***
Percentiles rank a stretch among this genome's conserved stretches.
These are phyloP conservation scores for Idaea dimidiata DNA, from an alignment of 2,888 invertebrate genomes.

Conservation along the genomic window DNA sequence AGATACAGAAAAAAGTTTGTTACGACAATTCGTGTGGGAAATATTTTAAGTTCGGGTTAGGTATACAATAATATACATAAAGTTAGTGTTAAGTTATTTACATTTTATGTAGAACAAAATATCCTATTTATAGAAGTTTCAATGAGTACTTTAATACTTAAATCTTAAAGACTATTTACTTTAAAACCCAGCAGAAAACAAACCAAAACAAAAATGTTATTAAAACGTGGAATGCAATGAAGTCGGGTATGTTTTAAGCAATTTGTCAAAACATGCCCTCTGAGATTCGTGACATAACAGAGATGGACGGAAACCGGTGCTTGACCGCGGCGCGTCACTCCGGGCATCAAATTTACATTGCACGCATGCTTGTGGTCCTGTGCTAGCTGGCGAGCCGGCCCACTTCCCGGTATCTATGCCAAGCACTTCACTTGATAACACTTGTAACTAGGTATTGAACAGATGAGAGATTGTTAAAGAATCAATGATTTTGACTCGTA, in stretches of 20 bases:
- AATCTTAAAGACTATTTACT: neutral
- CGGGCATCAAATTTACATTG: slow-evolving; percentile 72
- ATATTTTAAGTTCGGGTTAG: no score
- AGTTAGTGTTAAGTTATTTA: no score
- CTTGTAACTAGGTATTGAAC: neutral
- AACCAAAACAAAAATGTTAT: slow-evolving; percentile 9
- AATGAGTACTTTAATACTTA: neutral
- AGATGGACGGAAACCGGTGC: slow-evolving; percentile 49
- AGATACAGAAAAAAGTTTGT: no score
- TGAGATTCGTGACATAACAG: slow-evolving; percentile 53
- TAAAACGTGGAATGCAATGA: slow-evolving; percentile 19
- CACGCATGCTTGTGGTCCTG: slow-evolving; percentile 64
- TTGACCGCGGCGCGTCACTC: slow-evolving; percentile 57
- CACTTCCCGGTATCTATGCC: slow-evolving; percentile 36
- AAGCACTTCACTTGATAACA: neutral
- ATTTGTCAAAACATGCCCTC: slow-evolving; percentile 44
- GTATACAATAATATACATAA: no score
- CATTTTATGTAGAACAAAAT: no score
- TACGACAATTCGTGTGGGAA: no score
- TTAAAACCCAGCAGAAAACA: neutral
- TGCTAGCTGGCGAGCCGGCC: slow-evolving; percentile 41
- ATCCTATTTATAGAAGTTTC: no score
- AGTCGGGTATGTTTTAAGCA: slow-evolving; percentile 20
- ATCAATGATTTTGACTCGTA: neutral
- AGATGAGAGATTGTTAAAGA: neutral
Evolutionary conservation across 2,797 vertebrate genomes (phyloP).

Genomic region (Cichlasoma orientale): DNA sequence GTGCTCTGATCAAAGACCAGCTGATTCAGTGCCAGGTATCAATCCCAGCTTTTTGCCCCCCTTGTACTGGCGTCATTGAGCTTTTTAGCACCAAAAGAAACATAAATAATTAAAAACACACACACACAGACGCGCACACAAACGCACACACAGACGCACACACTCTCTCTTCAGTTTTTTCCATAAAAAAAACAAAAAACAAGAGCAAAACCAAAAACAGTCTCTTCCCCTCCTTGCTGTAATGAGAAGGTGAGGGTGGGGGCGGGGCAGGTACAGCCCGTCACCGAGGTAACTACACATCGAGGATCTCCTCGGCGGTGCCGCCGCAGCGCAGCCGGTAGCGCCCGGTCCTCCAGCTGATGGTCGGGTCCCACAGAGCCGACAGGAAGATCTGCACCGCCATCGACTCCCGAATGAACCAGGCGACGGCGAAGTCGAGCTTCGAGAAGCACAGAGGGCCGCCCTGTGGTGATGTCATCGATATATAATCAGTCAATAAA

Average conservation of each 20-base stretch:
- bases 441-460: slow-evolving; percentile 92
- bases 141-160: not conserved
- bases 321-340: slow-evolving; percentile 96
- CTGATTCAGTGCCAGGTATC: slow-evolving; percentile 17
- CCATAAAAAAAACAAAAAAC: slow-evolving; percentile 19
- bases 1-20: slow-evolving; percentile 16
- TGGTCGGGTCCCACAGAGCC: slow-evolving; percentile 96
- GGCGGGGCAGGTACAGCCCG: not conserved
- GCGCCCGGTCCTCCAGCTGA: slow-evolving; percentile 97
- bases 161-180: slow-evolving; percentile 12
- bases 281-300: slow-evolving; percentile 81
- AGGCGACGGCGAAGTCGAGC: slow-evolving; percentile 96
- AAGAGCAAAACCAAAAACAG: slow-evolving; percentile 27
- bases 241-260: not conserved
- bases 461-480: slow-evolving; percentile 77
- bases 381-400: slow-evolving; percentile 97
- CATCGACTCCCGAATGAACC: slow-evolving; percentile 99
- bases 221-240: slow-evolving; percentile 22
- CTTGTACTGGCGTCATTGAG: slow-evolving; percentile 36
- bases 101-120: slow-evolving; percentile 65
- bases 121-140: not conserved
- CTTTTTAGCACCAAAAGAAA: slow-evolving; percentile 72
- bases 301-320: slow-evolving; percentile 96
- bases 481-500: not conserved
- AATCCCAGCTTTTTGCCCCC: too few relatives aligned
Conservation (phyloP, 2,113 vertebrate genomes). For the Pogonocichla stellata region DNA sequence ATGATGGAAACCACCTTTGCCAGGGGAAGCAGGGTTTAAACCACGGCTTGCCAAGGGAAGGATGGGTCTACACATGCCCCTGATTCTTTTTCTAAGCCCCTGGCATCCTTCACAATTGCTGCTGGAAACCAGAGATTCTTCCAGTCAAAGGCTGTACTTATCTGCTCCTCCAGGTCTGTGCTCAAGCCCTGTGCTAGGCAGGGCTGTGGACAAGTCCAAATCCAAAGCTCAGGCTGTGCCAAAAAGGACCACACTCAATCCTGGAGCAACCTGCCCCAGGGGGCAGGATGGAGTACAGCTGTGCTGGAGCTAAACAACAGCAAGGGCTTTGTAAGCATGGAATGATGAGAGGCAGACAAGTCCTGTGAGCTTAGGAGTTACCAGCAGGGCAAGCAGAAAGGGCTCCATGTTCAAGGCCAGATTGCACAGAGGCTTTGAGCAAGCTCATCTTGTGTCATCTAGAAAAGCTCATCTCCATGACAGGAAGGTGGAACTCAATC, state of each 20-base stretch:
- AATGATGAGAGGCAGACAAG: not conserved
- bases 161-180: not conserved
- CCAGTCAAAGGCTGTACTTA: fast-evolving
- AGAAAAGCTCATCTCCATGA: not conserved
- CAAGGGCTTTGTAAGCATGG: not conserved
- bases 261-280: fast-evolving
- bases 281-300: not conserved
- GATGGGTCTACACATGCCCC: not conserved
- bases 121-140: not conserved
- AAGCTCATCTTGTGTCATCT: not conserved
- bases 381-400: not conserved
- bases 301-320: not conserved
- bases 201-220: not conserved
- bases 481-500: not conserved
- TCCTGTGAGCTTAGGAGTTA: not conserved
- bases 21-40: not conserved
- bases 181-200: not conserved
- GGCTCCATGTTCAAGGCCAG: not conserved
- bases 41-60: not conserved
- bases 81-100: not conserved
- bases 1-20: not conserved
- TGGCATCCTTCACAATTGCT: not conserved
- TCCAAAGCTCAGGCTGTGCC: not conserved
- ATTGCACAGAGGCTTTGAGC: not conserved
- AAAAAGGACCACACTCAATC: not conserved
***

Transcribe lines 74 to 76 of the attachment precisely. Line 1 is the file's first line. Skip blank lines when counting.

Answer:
- bases 181-200: not conserved
- GGCTCCATGTTCAAGGCCAG: not conserved
- bases 41-60: not conserved